During the surge of the pandemic in the Northeast, we saw about a 40% reduction in cardiovascular admissions, while there was a higher rate of mortality among patients who came in, said Deepak L. Bhatt, MD, MPH, of Brigham and Women’s Hospital Heart & Vascular Center and Harvard Medical School.
During the surge of the pandemic in the northeast, we saw about a 40% reduction in cardiovascular admissions, while there was a higher rate of mortality among patients who came in, said Deepak L. Bhatt, MD, MPH, of Brigham and Women’s Hospital Heart & Vascular Center and Harvard Medical School.
The American Journal of Managed Care® (AJMC®):Vascepa ( icosapent ethyl) has been shown to reduce risk of invasive surgery. This must be an attractive trait for patients now, during a pandemic. Are more physicians asking about prescribing the treatment as a result?
Dr. Bhatt: That's a great question. As far as REDUCE-IT REVASC, the analysis that you're referring to that was presented prior to this European Society of Cardiology, that is an analysis that was presented as a late breaking clinical trial at SCAI, the Society for Cardiovascular Angiography and Interventions with an encore presentation at the American Society of Preventive Cardiology. So, a lot of that data is already out there, though not yet published. So what REDUCE-IT REVASC did was look at the entire trial of REDUCE-IT, but then look at the endpoint of revascularization. And what was found was significant reductions in revascularization, with benefits that were significant by about 11 months, so an early benefit there, again much earlier than we previously appreciated.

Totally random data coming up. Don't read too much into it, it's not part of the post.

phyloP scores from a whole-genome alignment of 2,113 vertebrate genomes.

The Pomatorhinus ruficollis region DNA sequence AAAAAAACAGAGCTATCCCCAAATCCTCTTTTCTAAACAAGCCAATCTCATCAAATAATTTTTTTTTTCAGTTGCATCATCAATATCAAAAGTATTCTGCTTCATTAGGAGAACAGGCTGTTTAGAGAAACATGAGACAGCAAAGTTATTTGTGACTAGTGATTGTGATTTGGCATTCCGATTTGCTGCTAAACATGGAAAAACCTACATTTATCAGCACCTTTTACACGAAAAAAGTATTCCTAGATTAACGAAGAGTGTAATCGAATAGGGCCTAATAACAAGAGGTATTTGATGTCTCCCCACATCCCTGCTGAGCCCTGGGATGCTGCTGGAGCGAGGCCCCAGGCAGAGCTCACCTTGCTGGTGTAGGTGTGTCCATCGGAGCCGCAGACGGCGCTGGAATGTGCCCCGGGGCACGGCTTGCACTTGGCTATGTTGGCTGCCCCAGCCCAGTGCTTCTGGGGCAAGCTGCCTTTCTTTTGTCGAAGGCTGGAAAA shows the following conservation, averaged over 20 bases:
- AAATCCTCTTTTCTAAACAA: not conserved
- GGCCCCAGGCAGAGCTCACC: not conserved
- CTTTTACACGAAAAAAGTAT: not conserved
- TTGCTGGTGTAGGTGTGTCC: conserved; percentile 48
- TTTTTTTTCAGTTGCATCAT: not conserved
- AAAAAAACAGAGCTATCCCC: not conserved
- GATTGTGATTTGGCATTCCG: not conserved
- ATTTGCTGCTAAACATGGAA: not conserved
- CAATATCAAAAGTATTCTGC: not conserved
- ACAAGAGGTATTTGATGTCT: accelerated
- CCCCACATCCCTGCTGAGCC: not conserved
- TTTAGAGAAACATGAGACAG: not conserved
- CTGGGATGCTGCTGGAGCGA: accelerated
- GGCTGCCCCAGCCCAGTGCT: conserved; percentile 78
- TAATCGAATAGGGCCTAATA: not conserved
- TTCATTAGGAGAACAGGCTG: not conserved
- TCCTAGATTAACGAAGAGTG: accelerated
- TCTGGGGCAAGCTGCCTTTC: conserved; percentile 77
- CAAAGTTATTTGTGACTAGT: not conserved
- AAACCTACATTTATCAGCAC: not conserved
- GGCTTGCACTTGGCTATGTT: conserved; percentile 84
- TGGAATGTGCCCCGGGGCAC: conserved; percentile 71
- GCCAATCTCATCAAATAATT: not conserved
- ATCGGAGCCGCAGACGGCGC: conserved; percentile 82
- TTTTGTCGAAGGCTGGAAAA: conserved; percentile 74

Beyond that, when we looked at the types of revascularization, elective, urgent, emergent revascularization, each of those distinct categories of revascularization was significantly reduced. Then we even looked at the occurrence of PCI, percutaneous coronary intervention, during the trial, and also of CABG, coronary artery bypass grafting, during the trial, and each of those subtypes of revascularization were individually statistically significantly reduced, with effect sizes that were as large as what was seen decades ago in the 4S trial when statins first came on the scene. So it's a really large effect that we're seeing on revascularization, both in relative and also absolute terms. I find it remarkable that in a blinded trial with independent adjudication of endpoints that the endpoint of coronary artery bypass grafting is significantly reduced. That to me, reflects the substantial effect of icosapent ethyl on atherosclerosis and progression of atherosclerosis. And bolstering that concept, the 9-month data from the EVAPORATE trial, a mechanistic imaging study of icosapent ethyl, using the same drug and dose that REDUCE-IT did, there the 9-month data as published in cardiovascular research, the interim data already showed that multiple different markers of plaque composition and volume were favorably affected, significantly affected by icosapent ethyl versus placebo. Interestingly, the final results of that study were also presented as a late breaking clinical trial at ESC, the 18-month results. Now we have several sources of data showing us that icosapent ethyl does seem to kick in pretty early in particular, for endpoints of plaque progression and for endpoints of revascularization.